Elena Conte, an activist with Sustainable South Bronx, called on city officials to “not short circuit our process with a shortsighted arrogance and poor planning.”
Community clashes with Industry
About 14,000 residents live in a 20-block housing core on the Hunts Point peninsula east of the Bruckner Expressway. The peninsula has a curious blend of industrial and residential spaces. Almost the entire perimeter is surrounded by industry: a water treatment plant, a fertilizer plant, wholesale produce, meat, and fish markets that feed most of New York City’s 8 million residents, as well as numerous smaller warehouses and distributors.
“When they did the zoning 50 years ago, that basically sealed Hunts Point’s fate,” said Roberts, the community board manager. “They should never have zoned residential areas there.”
The concentration of wholesale markets that rely on trucks to distribute their goods, combined with disagreeable fumes from the water treatment plant and fertilizer manufacturer, have exacerbated respiratory conditions among residents in the neighborhood, which has the highest rates of hospitalization for asthma for both children and adults in New York City, according to the city department of health.
“When I first moved here we went through bad cases of asthma just to get used to the neighborhoods pollution,” said Judith Raphael, a resident for four years in Hunts Point, whose teenage daughter has asthma.
Raphael says the neighborhood is isolated, cut off from the rest of the borough by the elevated expressway, which creates a physical division, but also a psychological one.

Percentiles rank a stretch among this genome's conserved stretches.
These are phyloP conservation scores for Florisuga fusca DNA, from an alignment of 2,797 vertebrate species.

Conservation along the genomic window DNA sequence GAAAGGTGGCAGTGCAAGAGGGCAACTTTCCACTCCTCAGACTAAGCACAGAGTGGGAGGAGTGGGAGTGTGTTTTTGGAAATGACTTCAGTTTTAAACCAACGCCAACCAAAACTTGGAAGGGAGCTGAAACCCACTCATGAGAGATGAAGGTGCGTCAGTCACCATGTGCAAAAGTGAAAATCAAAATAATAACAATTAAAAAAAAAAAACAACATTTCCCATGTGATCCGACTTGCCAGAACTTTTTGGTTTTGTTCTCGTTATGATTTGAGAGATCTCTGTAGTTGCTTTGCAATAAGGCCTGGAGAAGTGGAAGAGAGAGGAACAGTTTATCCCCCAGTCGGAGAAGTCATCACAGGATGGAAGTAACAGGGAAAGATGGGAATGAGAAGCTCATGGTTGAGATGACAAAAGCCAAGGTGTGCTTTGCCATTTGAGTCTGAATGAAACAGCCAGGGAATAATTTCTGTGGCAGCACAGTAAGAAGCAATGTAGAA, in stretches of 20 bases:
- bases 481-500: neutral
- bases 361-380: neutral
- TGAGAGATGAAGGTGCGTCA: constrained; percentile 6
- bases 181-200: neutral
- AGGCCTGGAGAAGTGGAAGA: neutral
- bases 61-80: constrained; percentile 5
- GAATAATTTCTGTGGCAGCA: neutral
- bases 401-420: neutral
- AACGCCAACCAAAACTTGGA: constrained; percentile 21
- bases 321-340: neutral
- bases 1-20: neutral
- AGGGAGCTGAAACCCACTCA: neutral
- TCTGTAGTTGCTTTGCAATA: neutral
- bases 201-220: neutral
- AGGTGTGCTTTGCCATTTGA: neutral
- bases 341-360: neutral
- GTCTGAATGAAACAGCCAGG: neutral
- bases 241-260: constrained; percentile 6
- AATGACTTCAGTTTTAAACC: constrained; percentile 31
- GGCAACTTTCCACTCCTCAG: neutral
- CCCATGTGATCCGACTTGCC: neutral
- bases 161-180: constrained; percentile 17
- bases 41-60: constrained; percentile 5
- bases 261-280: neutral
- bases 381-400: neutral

“This is a little island compared to outside in the Bronx, people don’t come here unless somebody brings them,” she said, leaning on a broom on her building’s stoop as she took a break from housework. “(People) don’t know about the pollution, they don’t know how they just forget our schools.”
Raphael, raising three teenagers as a single mother, would like to see more recreational programs and parental support.
“It’s tough growing up in this neighborhood,” Raphael said. “You want to teach your kids a certain kind of structure (so) they won’t wind up in the jails that they’re building.”
Raphael and other community opponents of the Oak Point jail proposal have been joined by elected officials. City Councilwoman Maria del Carmen Arroyo, who represents Hunts Point, has played a prominent role in trying to block the plan, arguing that the last thing the neighborhood needs is another jail on top of a juvenile detention center and an 800-inmate prison barge.
“What we need is community-friendly development that can create work opportunities,” Arroyo said. “We just don’t need another waste transfer station, another homeless shelter or another jail. We suffer from an unfair share of all of those. They’re very negative things that continue to keep this community one of the poorest congressional districts in this nation.”
The eight other city council representatives from the Bronx have joined Arroyo in opposing the jail, along with borough president Adolfo Carrion, State Assemblyman Ruben Diaz and congressional representative Jose Serrano.
In a letter to Mayor Michael R. Bloomberg last year, Serrano said, “I am troubled by the scale of this project, which suggests that my district and my borough are once again being asked to shoulder far more than their fair share of unwanted municipal infrastructure.”
In unison, these elected officials have urged the city to include the community in the planning process, but so far, their requests have gone unanswered.
“We got to stop crimes, but how are you going to stop crimes if we don’t try to raise a better tomorrow with our children?” said resident Judith Raphael. “We have to break the cycle.”